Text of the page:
As I waited for my friend, Jenn, to come by to have coffee this Saturday morning, I thought about the concept of disappointment. That’s been on my mind this week as I have friends suffering fairly significant disappointments right now. At least they are significant disappointments to them and seem to be to me. There she is!
“Jenn!” I said, “I’m on the back deck.” She was just getting out of her car. “Do I need to bring the coffee and tea back to the deck?” Jenn asked. “No,” I said. “It’s right here waiting on us.” Jenn made herself comfortable at the table and we made small talk for awhile. Then she asked me what was wrong. She, being a good friend, could tell something was on my mind.
I confided in Jenn that I had friends who had suffered disappointments recently and I was struggling to figure out how to help them deal with their issues. Jenn gave me some helpful advice. She said that when she had suffered disappointments about people in her life, she had done a lot of thinking about her expectations of those people. Sometimes, she had found that her expectations were out of line with reality — with what was really possible. She had tried to shift her expectations regarding those people and it had helped lessen her disappointment in them.
Jenn also told me that it helps her to make herself get up, stop dwelling on the disappointment she has suffered, and do something positive – something she enjoys. She said she tries to something she enjoys every day. The disappointment is always in the back of her mind and doesn’t go away, but she feels better.
The thing about disappointment, in this blogger’s opinion, is that it is such a complex emotion. It involves sadness, anger, bitterness, and hurt. Sometimes, the person who disappointed you may not even be aware that they did so you’re in this alone. One of the first steps in putting disappointment away is to let it out. If you can’t express it to the object of your disappointment, express it to a good friend or family member. That will help you gain some perspective on the situation. How important is your disappointment in your day-to-day life?
Now comes the hard part. Are you going to live your life driven by what happens to you or are you going to live life on your own terms, in a positive manner driven by what you think and your core value system? If you have a strong core value system, it will help you deal with disappointment.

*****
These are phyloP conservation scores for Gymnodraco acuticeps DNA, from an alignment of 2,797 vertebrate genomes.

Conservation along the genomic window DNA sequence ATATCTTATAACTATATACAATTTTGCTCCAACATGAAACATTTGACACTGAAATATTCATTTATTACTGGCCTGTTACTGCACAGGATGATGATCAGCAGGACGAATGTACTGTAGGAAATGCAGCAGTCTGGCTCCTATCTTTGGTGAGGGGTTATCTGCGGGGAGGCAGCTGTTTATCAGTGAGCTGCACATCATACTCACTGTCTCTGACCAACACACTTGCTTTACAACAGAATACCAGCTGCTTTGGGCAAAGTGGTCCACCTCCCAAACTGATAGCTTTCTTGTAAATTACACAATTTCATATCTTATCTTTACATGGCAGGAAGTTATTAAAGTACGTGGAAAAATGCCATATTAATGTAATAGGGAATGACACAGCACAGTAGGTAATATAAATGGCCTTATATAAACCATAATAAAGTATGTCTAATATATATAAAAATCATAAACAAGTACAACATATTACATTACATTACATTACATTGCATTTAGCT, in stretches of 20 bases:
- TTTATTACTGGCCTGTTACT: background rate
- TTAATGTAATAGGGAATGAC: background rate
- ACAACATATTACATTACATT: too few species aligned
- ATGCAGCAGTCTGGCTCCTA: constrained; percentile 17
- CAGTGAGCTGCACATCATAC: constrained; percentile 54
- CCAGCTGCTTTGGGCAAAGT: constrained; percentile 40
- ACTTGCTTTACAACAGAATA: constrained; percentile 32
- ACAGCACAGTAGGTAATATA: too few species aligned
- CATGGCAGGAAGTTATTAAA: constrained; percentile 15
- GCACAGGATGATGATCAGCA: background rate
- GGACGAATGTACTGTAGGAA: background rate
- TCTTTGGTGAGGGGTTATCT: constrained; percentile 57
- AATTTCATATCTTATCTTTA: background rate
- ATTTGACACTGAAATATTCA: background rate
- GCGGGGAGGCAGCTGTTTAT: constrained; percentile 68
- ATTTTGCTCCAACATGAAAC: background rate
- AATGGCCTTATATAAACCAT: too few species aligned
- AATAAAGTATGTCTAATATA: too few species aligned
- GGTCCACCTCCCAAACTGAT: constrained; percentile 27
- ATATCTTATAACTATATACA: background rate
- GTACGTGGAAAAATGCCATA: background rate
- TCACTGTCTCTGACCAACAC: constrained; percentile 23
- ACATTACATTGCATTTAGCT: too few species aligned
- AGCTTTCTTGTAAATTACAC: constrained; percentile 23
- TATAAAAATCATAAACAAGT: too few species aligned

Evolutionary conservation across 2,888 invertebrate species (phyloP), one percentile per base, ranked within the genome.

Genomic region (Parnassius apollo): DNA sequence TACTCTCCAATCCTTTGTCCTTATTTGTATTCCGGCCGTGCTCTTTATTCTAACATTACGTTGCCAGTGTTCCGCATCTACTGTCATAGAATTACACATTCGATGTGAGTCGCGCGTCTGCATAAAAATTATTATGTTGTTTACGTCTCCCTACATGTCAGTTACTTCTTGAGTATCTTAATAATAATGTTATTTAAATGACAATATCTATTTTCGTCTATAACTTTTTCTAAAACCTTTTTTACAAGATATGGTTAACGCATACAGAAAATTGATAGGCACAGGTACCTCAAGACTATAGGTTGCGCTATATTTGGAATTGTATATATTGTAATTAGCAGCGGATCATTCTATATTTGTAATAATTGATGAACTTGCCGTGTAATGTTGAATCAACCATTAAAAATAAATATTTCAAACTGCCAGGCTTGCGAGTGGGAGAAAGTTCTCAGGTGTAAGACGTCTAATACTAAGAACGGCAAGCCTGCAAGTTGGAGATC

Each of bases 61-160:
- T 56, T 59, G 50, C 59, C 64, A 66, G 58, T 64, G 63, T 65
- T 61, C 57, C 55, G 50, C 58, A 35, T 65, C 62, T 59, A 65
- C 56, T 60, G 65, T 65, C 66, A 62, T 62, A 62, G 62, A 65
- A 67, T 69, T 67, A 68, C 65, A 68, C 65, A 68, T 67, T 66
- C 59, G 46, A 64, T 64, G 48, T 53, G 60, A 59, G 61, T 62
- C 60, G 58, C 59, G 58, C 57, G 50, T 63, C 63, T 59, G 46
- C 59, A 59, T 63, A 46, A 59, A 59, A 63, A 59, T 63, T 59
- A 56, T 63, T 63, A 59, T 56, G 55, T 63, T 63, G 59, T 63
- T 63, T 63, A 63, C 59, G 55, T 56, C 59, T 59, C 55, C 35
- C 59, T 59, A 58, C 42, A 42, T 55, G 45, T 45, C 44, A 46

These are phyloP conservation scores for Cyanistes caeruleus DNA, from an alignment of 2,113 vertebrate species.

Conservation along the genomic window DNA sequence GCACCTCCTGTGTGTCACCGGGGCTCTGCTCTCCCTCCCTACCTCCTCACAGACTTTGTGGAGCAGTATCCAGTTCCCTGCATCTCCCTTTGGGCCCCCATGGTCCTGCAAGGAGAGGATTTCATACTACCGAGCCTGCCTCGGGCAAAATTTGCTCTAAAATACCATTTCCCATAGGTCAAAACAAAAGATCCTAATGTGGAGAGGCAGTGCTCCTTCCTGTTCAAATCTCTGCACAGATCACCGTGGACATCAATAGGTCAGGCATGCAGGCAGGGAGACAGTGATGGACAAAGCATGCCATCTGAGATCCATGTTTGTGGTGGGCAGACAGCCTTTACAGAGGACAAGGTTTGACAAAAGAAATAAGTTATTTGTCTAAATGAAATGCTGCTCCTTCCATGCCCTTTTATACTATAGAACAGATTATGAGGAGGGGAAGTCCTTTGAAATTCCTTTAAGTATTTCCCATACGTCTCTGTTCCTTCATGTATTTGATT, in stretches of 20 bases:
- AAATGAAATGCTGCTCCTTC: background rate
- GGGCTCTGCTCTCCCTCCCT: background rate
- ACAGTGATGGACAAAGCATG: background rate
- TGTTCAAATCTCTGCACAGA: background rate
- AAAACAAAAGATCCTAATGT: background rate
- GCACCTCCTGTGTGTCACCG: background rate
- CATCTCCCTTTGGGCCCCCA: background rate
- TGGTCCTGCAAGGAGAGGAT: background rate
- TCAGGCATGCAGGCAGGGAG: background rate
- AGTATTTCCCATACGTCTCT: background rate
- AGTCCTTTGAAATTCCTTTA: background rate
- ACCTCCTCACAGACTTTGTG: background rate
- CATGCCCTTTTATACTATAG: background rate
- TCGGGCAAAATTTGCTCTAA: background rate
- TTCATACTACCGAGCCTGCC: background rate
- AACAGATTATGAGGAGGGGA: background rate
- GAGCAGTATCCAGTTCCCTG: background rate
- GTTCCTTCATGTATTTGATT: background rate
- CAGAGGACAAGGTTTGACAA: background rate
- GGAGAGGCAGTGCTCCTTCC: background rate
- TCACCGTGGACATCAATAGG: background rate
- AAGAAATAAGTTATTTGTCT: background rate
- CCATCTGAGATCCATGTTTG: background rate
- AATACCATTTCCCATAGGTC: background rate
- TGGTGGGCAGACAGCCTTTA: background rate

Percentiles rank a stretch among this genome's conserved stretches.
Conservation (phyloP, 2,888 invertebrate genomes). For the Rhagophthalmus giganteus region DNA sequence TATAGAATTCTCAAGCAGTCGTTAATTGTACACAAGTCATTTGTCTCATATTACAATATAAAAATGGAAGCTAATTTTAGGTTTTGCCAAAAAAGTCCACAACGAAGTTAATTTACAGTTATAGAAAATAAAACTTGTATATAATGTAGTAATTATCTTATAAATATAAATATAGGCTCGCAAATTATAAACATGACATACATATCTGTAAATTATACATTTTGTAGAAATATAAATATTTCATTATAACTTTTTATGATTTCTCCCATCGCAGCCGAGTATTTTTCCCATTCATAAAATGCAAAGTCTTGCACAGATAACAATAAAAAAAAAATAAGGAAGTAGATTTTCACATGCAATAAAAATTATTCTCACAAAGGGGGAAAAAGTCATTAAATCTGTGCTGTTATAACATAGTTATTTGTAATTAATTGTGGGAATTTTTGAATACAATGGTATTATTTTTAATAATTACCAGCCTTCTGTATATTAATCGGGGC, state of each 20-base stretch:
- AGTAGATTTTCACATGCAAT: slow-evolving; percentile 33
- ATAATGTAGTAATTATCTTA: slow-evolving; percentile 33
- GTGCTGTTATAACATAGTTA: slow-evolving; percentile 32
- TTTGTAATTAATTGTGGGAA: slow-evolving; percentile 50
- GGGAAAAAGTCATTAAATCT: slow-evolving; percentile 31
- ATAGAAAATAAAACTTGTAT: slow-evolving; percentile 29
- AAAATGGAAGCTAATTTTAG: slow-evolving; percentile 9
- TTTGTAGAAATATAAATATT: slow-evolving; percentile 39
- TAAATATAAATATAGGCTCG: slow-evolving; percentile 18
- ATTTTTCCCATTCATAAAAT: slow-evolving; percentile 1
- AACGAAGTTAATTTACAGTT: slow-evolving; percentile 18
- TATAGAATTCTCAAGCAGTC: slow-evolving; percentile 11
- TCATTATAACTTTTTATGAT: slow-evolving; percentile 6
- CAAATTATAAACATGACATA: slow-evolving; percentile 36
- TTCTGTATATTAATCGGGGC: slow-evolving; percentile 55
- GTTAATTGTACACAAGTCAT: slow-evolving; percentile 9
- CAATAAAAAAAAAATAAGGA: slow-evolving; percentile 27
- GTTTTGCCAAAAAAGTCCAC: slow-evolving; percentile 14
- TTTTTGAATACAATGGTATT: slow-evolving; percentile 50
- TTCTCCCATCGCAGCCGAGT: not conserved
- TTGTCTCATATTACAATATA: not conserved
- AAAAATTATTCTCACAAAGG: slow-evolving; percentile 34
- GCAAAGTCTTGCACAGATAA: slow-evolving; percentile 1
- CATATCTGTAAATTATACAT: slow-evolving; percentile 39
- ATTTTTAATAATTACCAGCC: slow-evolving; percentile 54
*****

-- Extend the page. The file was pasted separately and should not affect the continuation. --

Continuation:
Last is another hard part. You can’t control what other people do. There is really only one choice. You have to practice acceptance. You may be disappointed and hurt. Of course, this blogger knows how that feels. But, eventually, as you work through these stages of something similar to grief, you should try to move toward acceptance. If you can eventually accept that you have been disappointed and move forward, you will avoid bitterness and resentment that can negatively affect your life.
After Jenn and I discussed these points concerning disappointed, we wrapped up our #weekendcoffeeshare. We had a good talk as usual. #amwriting #writing #blogging #weekendcoffeeshare
*#weekendcoffeeshare is brought to you by Parttimemonster
Disappointment is an interesting concept to discuss, and I absolutely agree with your paragraph about it being a complex emotion. Disappointment usually is an emotion we keep to ourselves, and your suggestion, to express it, is a good one 🙂
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Thank you for an interesting and unexpected discussion. I have to really put some thought into it. I think for me it’s important to acknowledge our disappointments but to have hope and faith that something good could well be round the corner and that we need to keep reinventing ourselves. Some doors are meant to be closed, not matter how painful it might be but new doors open. Not the same doors but new opportunities. You particular see that with the paralypians coming up.
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